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More than half of Internet users now get news from social media platforms, highlighting a major shift in the way publishers find their readers, according to a study by the Reuters Institute for the Study of Journalism at the University of Oxford.

This shift is picking up speed while a confluence of forces, including a surge in smartphone use, the rise of ad-blocking software and a drastic realignment in the flow of advertising, is reshaping the media landscape.

The fifth instalment of the Digital News Report, which surveyed 50,000 Internet users in 26 countries, including Canada, highlights the predicament that news outlets around the world have been grappling with: The sheer reach and fragmentation of social media promises news publishers the potential to reach vast new audiences, but it could also make it harder for them to “stand out” to “make money,” according to Rasmus Kleis Nielsen, director of research for the Reuters Institute. “This development will leave some winners and many losers,” he said.

Here are some key findings from the study:

Social fragmentation

About 12 per cent of those surveyed now say social media outlets are their main source of news, and Facebook dominates the field. The company has taken aggressive steps to get more of its users reading news inside the Facebook ecosystem by offering fast-loading Instant Articles that no longer link back to the news publisher’s own site.

Despite trailing in the pack, Twitter “remains important for heavy news users and influencers,” according to the report’s authors, while other prominent platforms, such as Apple News and Snapchat, have yet to claim a significant share of social news reading.

Taken together, these social platforms offer news organizations a tantalizing way to reach new readers, but there remains a stubborn obstacle to building a reliable audience from those clicks: In Canada, only 40 per cent of users who read news through social media say they notice which news brand provided the content.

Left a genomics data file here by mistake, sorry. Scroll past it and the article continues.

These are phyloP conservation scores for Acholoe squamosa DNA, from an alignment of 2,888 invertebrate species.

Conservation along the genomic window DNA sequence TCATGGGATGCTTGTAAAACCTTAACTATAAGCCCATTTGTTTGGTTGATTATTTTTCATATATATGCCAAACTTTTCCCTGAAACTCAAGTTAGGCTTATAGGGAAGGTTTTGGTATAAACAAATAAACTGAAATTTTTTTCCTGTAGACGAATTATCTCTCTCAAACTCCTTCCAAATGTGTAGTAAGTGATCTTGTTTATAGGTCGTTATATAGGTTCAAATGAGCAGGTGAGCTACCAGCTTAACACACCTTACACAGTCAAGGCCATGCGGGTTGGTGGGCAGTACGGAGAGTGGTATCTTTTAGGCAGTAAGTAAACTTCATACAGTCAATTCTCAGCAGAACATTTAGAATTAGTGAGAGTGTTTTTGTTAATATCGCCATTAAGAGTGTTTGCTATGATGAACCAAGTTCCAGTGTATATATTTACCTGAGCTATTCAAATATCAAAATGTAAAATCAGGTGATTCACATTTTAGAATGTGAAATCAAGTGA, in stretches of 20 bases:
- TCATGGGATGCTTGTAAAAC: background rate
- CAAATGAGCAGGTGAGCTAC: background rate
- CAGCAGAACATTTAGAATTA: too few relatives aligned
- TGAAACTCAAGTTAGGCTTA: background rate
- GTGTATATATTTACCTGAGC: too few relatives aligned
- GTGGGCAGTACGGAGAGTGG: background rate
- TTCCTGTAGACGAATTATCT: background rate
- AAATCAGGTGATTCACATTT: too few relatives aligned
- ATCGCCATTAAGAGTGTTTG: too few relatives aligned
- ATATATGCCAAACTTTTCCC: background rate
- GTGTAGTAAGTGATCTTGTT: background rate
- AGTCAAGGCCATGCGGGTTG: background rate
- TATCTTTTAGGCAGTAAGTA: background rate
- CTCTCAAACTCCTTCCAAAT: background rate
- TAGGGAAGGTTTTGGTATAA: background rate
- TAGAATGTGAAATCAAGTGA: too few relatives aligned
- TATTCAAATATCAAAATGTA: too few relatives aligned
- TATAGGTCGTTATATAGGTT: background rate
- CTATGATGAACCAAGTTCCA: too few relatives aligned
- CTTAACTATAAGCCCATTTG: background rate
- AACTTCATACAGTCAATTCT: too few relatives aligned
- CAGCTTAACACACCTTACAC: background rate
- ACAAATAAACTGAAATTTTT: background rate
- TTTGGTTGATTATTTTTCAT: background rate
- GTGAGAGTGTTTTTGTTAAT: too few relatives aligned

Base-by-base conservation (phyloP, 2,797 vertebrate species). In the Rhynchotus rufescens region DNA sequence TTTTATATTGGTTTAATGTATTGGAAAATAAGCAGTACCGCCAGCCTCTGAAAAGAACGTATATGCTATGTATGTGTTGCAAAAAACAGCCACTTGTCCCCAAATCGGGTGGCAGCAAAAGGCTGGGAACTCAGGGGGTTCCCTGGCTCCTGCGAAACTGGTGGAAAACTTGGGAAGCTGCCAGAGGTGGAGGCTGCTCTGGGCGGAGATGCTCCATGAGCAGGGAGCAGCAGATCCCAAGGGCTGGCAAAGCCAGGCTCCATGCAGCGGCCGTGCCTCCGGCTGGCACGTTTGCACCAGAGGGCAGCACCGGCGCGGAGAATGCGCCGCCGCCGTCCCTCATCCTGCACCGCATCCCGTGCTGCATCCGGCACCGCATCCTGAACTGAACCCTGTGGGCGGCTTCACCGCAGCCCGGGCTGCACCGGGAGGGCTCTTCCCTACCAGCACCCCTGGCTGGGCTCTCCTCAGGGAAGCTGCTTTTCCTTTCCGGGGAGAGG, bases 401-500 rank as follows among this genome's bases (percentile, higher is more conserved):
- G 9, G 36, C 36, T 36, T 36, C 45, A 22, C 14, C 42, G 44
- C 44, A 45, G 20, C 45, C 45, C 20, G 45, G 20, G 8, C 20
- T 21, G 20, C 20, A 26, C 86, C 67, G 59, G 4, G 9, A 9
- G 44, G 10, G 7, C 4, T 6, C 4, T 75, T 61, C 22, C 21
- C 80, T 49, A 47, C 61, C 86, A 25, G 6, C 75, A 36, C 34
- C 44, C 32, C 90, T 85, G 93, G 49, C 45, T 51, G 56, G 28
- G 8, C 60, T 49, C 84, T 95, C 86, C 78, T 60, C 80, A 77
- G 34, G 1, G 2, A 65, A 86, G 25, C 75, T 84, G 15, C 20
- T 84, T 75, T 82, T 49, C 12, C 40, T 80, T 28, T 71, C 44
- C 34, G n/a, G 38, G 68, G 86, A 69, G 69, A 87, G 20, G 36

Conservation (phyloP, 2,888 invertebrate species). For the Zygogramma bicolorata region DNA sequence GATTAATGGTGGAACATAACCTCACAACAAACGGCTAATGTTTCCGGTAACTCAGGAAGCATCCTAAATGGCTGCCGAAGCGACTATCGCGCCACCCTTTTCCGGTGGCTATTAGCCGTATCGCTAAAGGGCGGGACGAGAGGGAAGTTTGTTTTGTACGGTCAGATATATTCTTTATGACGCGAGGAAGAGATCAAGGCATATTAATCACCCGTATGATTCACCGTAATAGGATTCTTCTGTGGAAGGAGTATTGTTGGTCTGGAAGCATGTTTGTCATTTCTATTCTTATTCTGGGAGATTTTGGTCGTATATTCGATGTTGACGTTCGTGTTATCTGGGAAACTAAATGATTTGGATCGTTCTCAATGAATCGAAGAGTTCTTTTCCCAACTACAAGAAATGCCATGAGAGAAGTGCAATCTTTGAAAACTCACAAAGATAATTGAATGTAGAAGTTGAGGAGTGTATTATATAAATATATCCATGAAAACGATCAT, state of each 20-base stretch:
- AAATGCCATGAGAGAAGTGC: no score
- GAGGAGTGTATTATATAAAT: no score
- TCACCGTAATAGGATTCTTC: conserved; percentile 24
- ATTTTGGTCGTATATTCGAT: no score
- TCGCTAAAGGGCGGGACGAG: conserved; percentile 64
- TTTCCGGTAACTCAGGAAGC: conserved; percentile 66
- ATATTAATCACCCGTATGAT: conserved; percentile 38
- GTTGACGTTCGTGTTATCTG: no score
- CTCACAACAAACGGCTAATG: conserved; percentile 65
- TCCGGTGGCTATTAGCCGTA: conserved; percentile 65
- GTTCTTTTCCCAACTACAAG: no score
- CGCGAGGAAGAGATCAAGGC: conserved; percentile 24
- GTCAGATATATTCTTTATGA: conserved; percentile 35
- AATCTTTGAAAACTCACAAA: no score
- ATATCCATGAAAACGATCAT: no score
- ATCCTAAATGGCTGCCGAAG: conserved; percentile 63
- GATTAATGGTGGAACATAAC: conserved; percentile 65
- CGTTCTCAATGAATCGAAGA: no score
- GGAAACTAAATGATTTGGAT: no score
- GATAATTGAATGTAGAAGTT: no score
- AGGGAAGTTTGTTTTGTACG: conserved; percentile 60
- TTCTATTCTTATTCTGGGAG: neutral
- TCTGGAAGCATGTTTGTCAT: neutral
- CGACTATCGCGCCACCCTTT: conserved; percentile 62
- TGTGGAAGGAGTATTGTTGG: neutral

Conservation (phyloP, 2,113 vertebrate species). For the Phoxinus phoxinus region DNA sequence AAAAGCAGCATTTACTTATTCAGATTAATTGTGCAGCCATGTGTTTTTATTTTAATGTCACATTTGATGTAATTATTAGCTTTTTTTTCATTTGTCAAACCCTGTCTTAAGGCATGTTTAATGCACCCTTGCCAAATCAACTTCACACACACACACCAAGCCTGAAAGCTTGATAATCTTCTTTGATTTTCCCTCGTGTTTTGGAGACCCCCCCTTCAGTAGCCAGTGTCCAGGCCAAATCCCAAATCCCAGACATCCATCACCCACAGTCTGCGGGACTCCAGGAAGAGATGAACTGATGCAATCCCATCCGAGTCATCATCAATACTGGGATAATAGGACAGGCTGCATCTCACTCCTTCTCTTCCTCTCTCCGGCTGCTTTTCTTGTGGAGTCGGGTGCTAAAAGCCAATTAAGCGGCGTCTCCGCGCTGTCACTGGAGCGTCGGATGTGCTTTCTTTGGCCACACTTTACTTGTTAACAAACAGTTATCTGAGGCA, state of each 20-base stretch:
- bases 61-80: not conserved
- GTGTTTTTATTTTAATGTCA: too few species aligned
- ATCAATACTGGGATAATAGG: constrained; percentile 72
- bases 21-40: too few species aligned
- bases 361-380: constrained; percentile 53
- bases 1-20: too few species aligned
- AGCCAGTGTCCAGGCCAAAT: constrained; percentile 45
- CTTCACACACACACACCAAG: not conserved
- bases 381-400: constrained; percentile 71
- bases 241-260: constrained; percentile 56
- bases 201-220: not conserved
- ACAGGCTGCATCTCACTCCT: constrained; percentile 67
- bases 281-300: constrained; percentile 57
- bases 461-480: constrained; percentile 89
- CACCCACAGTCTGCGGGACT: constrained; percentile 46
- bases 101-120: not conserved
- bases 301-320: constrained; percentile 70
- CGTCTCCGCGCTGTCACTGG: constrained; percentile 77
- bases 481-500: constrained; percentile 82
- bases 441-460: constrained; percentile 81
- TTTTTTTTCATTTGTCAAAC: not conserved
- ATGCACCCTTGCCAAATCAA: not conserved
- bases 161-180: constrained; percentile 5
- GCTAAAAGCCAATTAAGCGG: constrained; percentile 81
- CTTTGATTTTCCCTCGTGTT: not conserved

The struggle to make online news pay

While the study concludes that news is as popular as ever, paying for it is not. The situation is most acute in English-speaking news media, where competition for readers’ attention is fierce. The percentage of readers who have paid for online news in the past year is below 10 per cent in every English-speaking country surveyed.

In contrast, “smaller countries protected by geography or language,” such as Norway, Poland and Sweden, have more than 20 per cent of users paying for online news.

No ads, please, we’re young-ish

Online advertising revenue has remained modest when compared with the rates that traditionally accompany print advertising. But even where publishers have built audiences large enough to make digital advertising pay, a major potential problem looms in the form of ad-blocking software.

The broader use of ad blockers, ranging from 10 per cent of Internet users in Japan to 38 per cent in Poland, masks the fact that they are used much more frequently among those aged 34 and under. And for publishers that are trying to make ads less pesky and avoid giving readers the urge to install ad blockers – through projects such as Google Inc.’s Accelerated Mobile Pages, or AMP – there is an urgent need to nip the instinct to block ads in the bud: About a third of the study’s respondents said they plan to install an ad blocker on their mobile phone in the next year, and once users download the software, “they rarely go back,” the study concludes.

Human versus machine

With the rise of social networks as a primary news source for many consumers, the daily digest of stories that reach a given reader is shaped increasingly by algorithms, and the study shows that readers have mixed feelings about how much human intervention they still want in choosing what’s newsworthy to them.

About 30 per cent of respondents said they were happy to have the judgment of editors and journalists determine their news for them. That’s well ahead of those who said they are comfortable with their news being automatically suggested based on what their friends have read, but trailing the respondents who are content having their news chosen algorithmically based on what they have read before.

Many respondents worry that key information or challenging viewpoints may be lost through algorithmic filters, but the report concludes that one thing is clear: “A generation that prefers the news to be selected by computers rather than humans has emerged with surprising speed.”